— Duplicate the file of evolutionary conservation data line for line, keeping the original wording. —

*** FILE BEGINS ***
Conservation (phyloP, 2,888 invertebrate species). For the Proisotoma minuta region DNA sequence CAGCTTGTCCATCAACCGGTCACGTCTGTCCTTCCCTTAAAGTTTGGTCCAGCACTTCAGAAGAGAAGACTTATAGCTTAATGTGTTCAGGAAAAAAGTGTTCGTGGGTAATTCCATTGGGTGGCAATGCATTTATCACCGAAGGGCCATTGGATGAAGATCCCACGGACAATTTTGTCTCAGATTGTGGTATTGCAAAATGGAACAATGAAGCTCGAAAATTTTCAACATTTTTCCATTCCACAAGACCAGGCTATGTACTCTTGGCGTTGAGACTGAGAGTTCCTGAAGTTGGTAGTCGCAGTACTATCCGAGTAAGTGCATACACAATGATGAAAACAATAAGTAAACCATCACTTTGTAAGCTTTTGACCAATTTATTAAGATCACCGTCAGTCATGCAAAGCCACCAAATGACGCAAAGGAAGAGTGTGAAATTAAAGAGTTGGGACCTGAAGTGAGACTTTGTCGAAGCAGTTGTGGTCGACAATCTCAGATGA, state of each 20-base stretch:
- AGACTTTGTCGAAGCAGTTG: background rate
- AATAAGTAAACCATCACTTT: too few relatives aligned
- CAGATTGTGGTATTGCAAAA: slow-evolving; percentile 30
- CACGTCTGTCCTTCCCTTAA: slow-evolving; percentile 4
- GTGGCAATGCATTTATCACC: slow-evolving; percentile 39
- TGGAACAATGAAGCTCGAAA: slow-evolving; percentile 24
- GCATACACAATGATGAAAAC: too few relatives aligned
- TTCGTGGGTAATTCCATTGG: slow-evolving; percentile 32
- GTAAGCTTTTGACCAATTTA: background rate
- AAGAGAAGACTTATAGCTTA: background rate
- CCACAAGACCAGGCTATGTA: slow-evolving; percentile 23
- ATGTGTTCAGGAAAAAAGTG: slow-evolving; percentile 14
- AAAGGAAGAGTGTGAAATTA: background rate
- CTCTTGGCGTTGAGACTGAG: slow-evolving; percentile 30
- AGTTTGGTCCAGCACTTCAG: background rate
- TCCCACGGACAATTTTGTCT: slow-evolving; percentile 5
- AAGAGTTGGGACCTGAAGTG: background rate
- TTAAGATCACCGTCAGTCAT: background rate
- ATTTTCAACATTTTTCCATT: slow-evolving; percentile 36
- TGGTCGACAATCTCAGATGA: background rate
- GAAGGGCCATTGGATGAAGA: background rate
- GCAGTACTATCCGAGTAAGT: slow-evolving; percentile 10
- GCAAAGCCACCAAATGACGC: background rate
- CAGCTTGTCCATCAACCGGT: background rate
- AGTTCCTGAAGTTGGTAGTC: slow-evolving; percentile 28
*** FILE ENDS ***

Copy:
Conservation (phyloP, 2,888 invertebrate species). For the Proisotoma minuta region DNA sequence CAGCTTGTCCATCAACCGGTCACGTCTGTCCTTCCCTTAAAGTTTGGTCCAGCACTTCAGAAGAGAAGACTTATAGCTTAATGTGTTCAGGAAAAAAGTGTTCGTGGGTAATTCCATTGGGTGGCAATGCATTTATCACCGAAGGGCCATTGGATGAAGATCCCACGGACAATTTTGTCTCAGATTGTGGTATTGCAAAATGGAACAATGAAGCTCGAAAATTTTCAACATTTTTCCATTCCACAAGACCAGGCTATGTACTCTTGGCGTTGAGACTGAGAGTTCCTGAAGTTGGTAGTCGCAGTACTATCCGAGTAAGTGCATACACAATGATGAAAACAATAAGTAAACCATCACTTTGTAAGCTTTTGACCAATTTATTAAGATCACCGTCAGTCATGCAAAGCCACCAAATGACGCAAAGGAAGAGTGTGAAATTAAAGAGTTGGGACCTGAAGTGAGACTTTGTCGAAGCAGTTGTGGTCGACAATCTCAGATGA, state of each 20-base stretch:
- AGACTTTGTCGAAGCAGTTG: background rate
- AATAAGTAAACCATCACTTT: too few relatives aligned
- CAGATTGTGGTATTGCAAAA: slow-evolving; percentile 30
- CACGTCTGTCCTTCCCTTAA: slow-evolving; percentile 4
- GTGGCAATGCATTTATCACC: slow-evolving; percentile 39
- TGGAACAATGAAGCTCGAAA: slow-evolving; percentile 24
- GCATACACAATGATGAAAAC: too few relatives aligned
- TTCGTGGGTAATTCCATTGG: slow-evolving; percentile 32
- GTAAGCTTTTGACCAATTTA: background rate
- AAGAGAAGACTTATAGCTTA: background rate
- CCACAAGACCAGGCTATGTA: slow-evolving; percentile 23
- ATGTGTTCAGGAAAAAAGTG: slow-evolving; percentile 14
- AAAGGAAGAGTGTGAAATTA: background rate
- CTCTTGGCGTTGAGACTGAG: slow-evolving; percentile 30
- AGTTTGGTCCAGCACTTCAG: background rate
- TCCCACGGACAATTTTGTCT: slow-evolving; percentile 5
- AAGAGTTGGGACCTGAAGTG: background rate
- TTAAGATCACCGTCAGTCAT: background rate
- ATTTTCAACATTTTTCCATT: slow-evolving; percentile 36
- TGGTCGACAATCTCAGATGA: background rate
- GAAGGGCCATTGGATGAAGA: background rate
- GCAGTACTATCCGAGTAAGT: slow-evolving; percentile 10
- GCAAAGCCACCAAATGACGC: background rate
- CAGCTTGTCCATCAACCGGT: background rate
- AGTTCCTGAAGTTGGTAGTC: slow-evolving; percentile 28